Is Having a Global Mindset as Important as Technical Skills in Today's Economy?

July 28, 2011

By Janice Mulholland

Last week, I attended The New Work Era Summit hosted by The Atlantic. Although international education was not the main focus of the event, there was a short conversation about the need for employees to have a global mindset and cultural skills in addition to the more technical skills needed in today's workforce.

During the summit, panelist Frits van Paasschen, CEO and president of Starwood Hotels & Resorts Worldwide Inc., said that one of the biggest disadvantages of being a U.S. company is the lack of Americans who understand how to communicate in other languages or function in other cultures. Earlier this summer, the company relocated their headquarters to China for a few weeks – in no small part, he said, to improve the company's global mindset.

Jeff Joerres, chairman, CEO, and president of Manpower Inc., another panelist at the summit, said that companies, “are all stewards of global capital," and that this lack of globally-minded employees is a social-skill issue that needs to be addressed. Earlier this month, another executive from Manpower Inc. was quoted in a New York Times article as saying that although their clients can find workers with technical skills, those candidates "don’t have a global mindset or can’t work with people in different cultures.”

There is a national conversation taking place right now about the need to better prepare Americans for today’s global workforce, and how we can educate our way to a better economy, as Secretary of Education Arne Duncan put it at the summit last week. There is much-needed attention on promoting college access, increasing college completion rates, improving job training, and inspiring innovation. These are all very important things, but I would argue that there’s something missing in the conversation. For as often as I hear the word “global” as a descriptor for the economy or workforce (which is almost always today), I rarely hear that word carry over to conversations about educating students in preparation for that economy or workforce. At most, global education issues get a shout-out, such as the quotes from the business executives highlighted above that were part of a five-minute conversation within the five-hour event. If we are going to be successful in educating our way to a better economy, as Secretary Duncan and others are striving for, we also need to focus on how to provide students with greater access to an education that specifically nurtures critical global skills such as facility in a foreign language, an understanding of other countries and cultures, and the ability to function effectively in differing cultural contexts.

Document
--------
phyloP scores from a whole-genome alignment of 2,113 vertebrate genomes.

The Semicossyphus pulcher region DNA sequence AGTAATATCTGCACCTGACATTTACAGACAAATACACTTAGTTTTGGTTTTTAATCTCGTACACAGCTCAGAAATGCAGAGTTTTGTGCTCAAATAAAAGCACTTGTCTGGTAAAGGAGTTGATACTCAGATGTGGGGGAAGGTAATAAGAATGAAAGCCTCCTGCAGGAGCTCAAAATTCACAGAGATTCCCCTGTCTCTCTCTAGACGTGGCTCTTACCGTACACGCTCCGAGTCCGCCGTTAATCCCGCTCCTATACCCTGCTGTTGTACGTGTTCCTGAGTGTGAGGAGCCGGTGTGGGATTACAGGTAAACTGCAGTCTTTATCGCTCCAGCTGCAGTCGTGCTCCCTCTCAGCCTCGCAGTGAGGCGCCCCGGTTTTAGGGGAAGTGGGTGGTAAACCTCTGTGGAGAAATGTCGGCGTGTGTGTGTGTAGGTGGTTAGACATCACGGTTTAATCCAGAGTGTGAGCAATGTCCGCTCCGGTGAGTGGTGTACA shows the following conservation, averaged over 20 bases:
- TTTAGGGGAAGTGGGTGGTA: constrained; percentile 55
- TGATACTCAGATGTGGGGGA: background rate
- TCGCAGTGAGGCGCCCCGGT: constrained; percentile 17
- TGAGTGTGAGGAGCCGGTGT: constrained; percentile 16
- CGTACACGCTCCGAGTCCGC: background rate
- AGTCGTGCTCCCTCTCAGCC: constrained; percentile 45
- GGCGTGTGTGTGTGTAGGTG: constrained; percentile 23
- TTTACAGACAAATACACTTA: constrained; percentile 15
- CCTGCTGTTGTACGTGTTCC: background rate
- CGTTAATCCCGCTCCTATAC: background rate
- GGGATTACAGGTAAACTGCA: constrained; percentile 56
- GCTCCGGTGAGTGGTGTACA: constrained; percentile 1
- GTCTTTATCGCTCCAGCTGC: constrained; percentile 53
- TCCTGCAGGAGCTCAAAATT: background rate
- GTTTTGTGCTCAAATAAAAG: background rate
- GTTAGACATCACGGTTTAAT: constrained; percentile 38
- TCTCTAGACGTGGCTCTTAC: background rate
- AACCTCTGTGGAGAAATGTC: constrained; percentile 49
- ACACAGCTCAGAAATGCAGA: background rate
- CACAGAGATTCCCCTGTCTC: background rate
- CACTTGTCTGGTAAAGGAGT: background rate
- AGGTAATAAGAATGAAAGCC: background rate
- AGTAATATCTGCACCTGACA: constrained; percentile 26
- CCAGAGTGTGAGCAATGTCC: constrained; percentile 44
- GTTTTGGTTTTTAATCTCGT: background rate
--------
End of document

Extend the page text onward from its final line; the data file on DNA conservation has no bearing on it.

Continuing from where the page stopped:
Add your view: Is your office part of a conversation on your campus about the need to better prepare students for success in today’s global workforce? Are you seeing a trend of increased interest among employers coming to your campus in hiring globally-minded graduates, as Fritz van Paasschen and Jeff Joerres are suggesting? If so, are you also seeing that translate to higher student interest in study abroad opportunities?